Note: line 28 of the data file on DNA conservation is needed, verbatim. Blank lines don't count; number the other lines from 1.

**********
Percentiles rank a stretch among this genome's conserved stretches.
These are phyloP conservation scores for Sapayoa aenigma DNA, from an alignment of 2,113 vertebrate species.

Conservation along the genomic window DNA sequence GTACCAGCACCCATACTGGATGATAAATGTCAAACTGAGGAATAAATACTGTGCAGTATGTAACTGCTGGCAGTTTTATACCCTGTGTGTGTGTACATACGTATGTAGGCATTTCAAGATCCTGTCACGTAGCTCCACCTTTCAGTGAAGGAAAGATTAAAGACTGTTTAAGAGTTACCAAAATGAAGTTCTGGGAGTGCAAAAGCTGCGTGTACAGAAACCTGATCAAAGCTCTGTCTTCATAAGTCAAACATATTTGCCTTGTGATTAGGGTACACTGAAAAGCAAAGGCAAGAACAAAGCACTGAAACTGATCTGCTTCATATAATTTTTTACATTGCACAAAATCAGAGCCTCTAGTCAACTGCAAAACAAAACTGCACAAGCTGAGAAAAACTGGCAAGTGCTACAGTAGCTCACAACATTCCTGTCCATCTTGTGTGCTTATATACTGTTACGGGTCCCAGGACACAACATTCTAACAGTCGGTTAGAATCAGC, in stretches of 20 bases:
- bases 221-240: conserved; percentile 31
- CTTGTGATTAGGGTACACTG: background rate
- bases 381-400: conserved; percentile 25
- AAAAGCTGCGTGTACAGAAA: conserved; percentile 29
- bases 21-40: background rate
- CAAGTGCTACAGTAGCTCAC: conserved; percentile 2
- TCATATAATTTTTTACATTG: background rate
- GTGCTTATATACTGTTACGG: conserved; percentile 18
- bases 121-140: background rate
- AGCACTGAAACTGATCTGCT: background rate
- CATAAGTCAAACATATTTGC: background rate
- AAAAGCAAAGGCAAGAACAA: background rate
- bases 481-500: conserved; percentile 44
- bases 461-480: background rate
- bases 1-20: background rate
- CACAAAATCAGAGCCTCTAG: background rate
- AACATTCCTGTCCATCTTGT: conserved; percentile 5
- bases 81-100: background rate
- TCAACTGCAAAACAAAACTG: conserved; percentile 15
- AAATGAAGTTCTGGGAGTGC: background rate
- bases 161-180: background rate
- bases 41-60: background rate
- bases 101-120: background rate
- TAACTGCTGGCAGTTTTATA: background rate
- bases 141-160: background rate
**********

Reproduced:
- bases 141-160: background rate